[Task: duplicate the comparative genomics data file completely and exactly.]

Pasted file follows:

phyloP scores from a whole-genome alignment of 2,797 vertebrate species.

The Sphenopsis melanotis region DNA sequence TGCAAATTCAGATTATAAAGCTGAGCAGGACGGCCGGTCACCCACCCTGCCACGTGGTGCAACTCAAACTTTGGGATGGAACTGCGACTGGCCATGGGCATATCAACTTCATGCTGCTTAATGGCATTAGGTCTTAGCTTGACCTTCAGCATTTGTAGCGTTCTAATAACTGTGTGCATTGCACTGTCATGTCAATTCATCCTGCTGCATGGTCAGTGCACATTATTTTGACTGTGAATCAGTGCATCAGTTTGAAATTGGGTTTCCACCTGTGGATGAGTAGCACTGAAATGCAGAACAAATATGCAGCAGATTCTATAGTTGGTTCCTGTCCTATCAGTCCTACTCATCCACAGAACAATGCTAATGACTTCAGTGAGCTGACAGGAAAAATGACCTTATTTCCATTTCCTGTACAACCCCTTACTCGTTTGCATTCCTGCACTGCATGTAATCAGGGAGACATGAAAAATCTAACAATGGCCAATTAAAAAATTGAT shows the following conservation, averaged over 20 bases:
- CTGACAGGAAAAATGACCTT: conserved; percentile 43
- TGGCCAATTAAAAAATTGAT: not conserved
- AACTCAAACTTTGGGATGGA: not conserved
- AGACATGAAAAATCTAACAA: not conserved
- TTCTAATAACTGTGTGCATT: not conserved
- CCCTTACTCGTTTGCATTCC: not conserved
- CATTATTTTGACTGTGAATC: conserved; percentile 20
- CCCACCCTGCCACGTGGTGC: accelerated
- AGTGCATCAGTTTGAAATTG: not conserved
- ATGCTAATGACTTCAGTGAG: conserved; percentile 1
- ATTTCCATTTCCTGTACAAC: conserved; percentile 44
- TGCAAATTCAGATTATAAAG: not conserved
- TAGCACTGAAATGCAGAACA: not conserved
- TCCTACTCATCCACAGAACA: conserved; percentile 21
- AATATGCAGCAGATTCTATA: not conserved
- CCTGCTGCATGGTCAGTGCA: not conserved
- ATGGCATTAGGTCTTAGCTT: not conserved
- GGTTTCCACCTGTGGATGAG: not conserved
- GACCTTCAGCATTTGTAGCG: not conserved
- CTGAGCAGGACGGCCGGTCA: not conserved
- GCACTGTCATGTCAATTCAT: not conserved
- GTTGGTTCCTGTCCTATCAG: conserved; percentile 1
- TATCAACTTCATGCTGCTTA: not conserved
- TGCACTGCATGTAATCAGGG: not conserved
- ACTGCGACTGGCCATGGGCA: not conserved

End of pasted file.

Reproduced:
phyloP scores from a whole-genome alignment of 2,797 vertebrate species.

The Sphenopsis melanotis region DNA sequence TGCAAATTCAGATTATAAAGCTGAGCAGGACGGCCGGTCACCCACCCTGCCACGTGGTGCAACTCAAACTTTGGGATGGAACTGCGACTGGCCATGGGCATATCAACTTCATGCTGCTTAATGGCATTAGGTCTTAGCTTGACCTTCAGCATTTGTAGCGTTCTAATAACTGTGTGCATTGCACTGTCATGTCAATTCATCCTGCTGCATGGTCAGTGCACATTATTTTGACTGTGAATCAGTGCATCAGTTTGAAATTGGGTTTCCACCTGTGGATGAGTAGCACTGAAATGCAGAACAAATATGCAGCAGATTCTATAGTTGGTTCCTGTCCTATCAGTCCTACTCATCCACAGAACAATGCTAATGACTTCAGTGAGCTGACAGGAAAAATGACCTTATTTCCATTTCCTGTACAACCCCTTACTCGTTTGCATTCCTGCACTGCATGTAATCAGGGAGACATGAAAAATCTAACAATGGCCAATTAAAAAATTGAT shows the following conservation, averaged over 20 bases:
- CTGACAGGAAAAATGACCTT: conserved; percentile 43
- TGGCCAATTAAAAAATTGAT: not conserved
- AACTCAAACTTTGGGATGGA: not conserved
- AGACATGAAAAATCTAACAA: not conserved
- TTCTAATAACTGTGTGCATT: not conserved
- CCCTTACTCGTTTGCATTCC: not conserved
- CATTATTTTGACTGTGAATC: conserved; percentile 20
- CCCACCCTGCCACGTGGTGC: accelerated
- AGTGCATCAGTTTGAAATTG: not conserved
- ATGCTAATGACTTCAGTGAG: conserved; percentile 1
- ATTTCCATTTCCTGTACAAC: conserved; percentile 44
- TGCAAATTCAGATTATAAAG: not conserved
- TAGCACTGAAATGCAGAACA: not conserved
- TCCTACTCATCCACAGAACA: conserved; percentile 21
- AATATGCAGCAGATTCTATA: not conserved
- CCTGCTGCATGGTCAGTGCA: not conserved
- ATGGCATTAGGTCTTAGCTT: not conserved
- GGTTTCCACCTGTGGATGAG: not conserved
- GACCTTCAGCATTTGTAGCG: not conserved
- CTGAGCAGGACGGCCGGTCA: not conserved
- GCACTGTCATGTCAATTCAT: not conserved
- GTTGGTTCCTGTCCTATCAG: conserved; percentile 1
- TATCAACTTCATGCTGCTTA: not conserved
- TGCACTGCATGTAATCAGGG: not conserved
- ACTGCGACTGGCCATGGGCA: not conserved